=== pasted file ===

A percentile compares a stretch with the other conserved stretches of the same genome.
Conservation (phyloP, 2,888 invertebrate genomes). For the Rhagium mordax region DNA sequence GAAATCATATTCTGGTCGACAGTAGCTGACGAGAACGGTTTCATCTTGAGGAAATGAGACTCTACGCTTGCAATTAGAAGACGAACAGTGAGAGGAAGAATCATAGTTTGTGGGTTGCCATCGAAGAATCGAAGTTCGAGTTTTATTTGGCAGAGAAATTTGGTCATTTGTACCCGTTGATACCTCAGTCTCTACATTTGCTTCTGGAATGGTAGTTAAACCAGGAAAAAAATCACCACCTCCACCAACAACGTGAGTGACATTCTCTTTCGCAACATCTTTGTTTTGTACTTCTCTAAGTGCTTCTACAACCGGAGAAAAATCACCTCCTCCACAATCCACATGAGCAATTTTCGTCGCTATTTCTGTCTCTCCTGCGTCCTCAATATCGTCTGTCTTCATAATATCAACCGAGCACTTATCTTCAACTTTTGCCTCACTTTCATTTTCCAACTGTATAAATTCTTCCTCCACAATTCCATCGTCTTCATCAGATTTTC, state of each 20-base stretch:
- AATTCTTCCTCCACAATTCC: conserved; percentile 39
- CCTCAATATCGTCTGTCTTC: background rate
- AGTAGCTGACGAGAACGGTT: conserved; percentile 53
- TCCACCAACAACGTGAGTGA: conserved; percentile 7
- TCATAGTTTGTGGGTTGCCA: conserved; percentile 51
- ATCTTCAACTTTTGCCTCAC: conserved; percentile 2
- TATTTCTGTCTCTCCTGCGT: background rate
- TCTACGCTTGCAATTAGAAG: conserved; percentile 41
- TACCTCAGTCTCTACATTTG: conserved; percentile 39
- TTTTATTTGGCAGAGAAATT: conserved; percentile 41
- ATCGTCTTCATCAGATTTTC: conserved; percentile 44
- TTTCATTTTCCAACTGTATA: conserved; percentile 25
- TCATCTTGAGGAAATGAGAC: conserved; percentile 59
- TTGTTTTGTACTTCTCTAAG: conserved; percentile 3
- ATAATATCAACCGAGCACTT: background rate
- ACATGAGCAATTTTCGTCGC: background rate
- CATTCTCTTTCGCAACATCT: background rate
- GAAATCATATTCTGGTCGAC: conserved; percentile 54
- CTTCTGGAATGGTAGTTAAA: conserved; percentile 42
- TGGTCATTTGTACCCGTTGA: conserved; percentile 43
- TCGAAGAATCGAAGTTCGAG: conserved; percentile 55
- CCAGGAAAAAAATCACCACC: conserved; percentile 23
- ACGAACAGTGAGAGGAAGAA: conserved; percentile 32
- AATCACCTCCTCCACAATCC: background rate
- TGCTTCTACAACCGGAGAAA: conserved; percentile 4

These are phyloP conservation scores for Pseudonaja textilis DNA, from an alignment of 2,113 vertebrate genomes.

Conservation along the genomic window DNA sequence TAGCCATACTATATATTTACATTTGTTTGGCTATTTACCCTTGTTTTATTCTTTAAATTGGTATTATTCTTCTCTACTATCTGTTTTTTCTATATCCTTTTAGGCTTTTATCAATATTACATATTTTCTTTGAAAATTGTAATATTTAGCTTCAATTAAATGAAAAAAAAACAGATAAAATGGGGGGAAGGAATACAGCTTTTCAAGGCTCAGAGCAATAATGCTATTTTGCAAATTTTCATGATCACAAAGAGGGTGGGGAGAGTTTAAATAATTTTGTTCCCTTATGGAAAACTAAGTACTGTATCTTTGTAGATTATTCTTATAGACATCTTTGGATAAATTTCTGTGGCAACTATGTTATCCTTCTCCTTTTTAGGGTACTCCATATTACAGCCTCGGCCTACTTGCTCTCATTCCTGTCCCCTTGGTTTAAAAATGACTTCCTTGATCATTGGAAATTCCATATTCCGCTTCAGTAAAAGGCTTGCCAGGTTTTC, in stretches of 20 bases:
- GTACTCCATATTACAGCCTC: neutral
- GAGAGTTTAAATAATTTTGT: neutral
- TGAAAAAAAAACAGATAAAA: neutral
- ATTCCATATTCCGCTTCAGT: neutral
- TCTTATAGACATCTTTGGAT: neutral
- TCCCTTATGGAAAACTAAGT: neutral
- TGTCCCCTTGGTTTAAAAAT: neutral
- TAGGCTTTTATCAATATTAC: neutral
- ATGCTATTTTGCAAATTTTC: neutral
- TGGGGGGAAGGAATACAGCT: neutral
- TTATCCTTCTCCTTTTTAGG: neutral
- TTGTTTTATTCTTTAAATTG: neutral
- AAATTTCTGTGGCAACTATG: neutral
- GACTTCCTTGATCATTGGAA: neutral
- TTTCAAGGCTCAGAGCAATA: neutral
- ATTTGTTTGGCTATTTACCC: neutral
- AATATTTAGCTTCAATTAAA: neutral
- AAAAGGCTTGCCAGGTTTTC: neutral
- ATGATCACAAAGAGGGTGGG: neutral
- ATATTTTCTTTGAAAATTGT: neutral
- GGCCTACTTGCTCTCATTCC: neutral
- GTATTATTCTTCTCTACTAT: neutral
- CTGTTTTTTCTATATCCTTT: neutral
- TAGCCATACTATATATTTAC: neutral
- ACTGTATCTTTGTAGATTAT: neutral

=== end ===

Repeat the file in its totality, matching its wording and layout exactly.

A percentile compares a stretch with the other conserved stretches of the same genome.
Conservation (phyloP, 2,888 invertebrate genomes). For the Rhagium mordax region DNA sequence GAAATCATATTCTGGTCGACAGTAGCTGACGAGAACGGTTTCATCTTGAGGAAATGAGACTCTACGCTTGCAATTAGAAGACGAACAGTGAGAGGAAGAATCATAGTTTGTGGGTTGCCATCGAAGAATCGAAGTTCGAGTTTTATTTGGCAGAGAAATTTGGTCATTTGTACCCGTTGATACCTCAGTCTCTACATTTGCTTCTGGAATGGTAGTTAAACCAGGAAAAAAATCACCACCTCCACCAACAACGTGAGTGACATTCTCTTTCGCAACATCTTTGTTTTGTACTTCTCTAAGTGCTTCTACAACCGGAGAAAAATCACCTCCTCCACAATCCACATGAGCAATTTTCGTCGCTATTTCTGTCTCTCCTGCGTCCTCAATATCGTCTGTCTTCATAATATCAACCGAGCACTTATCTTCAACTTTTGCCTCACTTTCATTTTCCAACTGTATAAATTCTTCCTCCACAATTCCATCGTCTTCATCAGATTTTC, state of each 20-base stretch:
- AATTCTTCCTCCACAATTCC: conserved; percentile 39
- CCTCAATATCGTCTGTCTTC: background rate
- AGTAGCTGACGAGAACGGTT: conserved; percentile 53
- TCCACCAACAACGTGAGTGA: conserved; percentile 7
- TCATAGTTTGTGGGTTGCCA: conserved; percentile 51
- ATCTTCAACTTTTGCCTCAC: conserved; percentile 2
- TATTTCTGTCTCTCCTGCGT: background rate
- TCTACGCTTGCAATTAGAAG: conserved; percentile 41
- TACCTCAGTCTCTACATTTG: conserved; percentile 39
- TTTTATTTGGCAGAGAAATT: conserved; percentile 41
- ATCGTCTTCATCAGATTTTC: conserved; percentile 44
- TTTCATTTTCCAACTGTATA: conserved; percentile 25
- TCATCTTGAGGAAATGAGAC: conserved; percentile 59
- TTGTTTTGTACTTCTCTAAG: conserved; percentile 3
- ATAATATCAACCGAGCACTT: background rate
- ACATGAGCAATTTTCGTCGC: background rate
- CATTCTCTTTCGCAACATCT: background rate
- GAAATCATATTCTGGTCGAC: conserved; percentile 54
- CTTCTGGAATGGTAGTTAAA: conserved; percentile 42
- TGGTCATTTGTACCCGTTGA: conserved; percentile 43
- TCGAAGAATCGAAGTTCGAG: conserved; percentile 55
- CCAGGAAAAAAATCACCACC: conserved; percentile 23
- ACGAACAGTGAGAGGAAGAA: conserved; percentile 32
- AATCACCTCCTCCACAATCC: background rate
- TGCTTCTACAACCGGAGAAA: conserved; percentile 4

These are phyloP conservation scores for Pseudonaja textilis DNA, from an alignment of 2,113 vertebrate genomes.

Conservation along the genomic window DNA sequence TAGCCATACTATATATTTACATTTGTTTGGCTATTTACCCTTGTTTTATTCTTTAAATTGGTATTATTCTTCTCTACTATCTGTTTTTTCTATATCCTTTTAGGCTTTTATCAATATTACATATTTTCTTTGAAAATTGTAATATTTAGCTTCAATTAAATGAAAAAAAAACAGATAAAATGGGGGGAAGGAATACAGCTTTTCAAGGCTCAGAGCAATAATGCTATTTTGCAAATTTTCATGATCACAAAGAGGGTGGGGAGAGTTTAAATAATTTTGTTCCCTTATGGAAAACTAAGTACTGTATCTTTGTAGATTATTCTTATAGACATCTTTGGATAAATTTCTGTGGCAACTATGTTATCCTTCTCCTTTTTAGGGTACTCCATATTACAGCCTCGGCCTACTTGCTCTCATTCCTGTCCCCTTGGTTTAAAAATGACTTCCTTGATCATTGGAAATTCCATATTCCGCTTCAGTAAAAGGCTTGCCAGGTTTTC, in stretches of 20 bases:
- GTACTCCATATTACAGCCTC: neutral
- GAGAGTTTAAATAATTTTGT: neutral
- TGAAAAAAAAACAGATAAAA: neutral
- ATTCCATATTCCGCTTCAGT: neutral
- TCTTATAGACATCTTTGGAT: neutral
- TCCCTTATGGAAAACTAAGT: neutral
- TGTCCCCTTGGTTTAAAAAT: neutral
- TAGGCTTTTATCAATATTAC: neutral
- ATGCTATTTTGCAAATTTTC: neutral
- TGGGGGGAAGGAATACAGCT: neutral
- TTATCCTTCTCCTTTTTAGG: neutral
- TTGTTTTATTCTTTAAATTG: neutral
- AAATTTCTGTGGCAACTATG: neutral
- GACTTCCTTGATCATTGGAA: neutral
- TTTCAAGGCTCAGAGCAATA: neutral
- ATTTGTTTGGCTATTTACCC: neutral
- AATATTTAGCTTCAATTAAA: neutral
- AAAAGGCTTGCCAGGTTTTC: neutral
- ATGATCACAAAGAGGGTGGG: neutral
- ATATTTTCTTTGAAAATTGT: neutral
- GGCCTACTTGCTCTCATTCC: neutral
- GTATTATTCTTCTCTACTAT: neutral
- CTGTTTTTTCTATATCCTTT: neutral
- TAGCCATACTATATATTTAC: neutral
- ACTGTATCTTTGTAGATTAT: neutral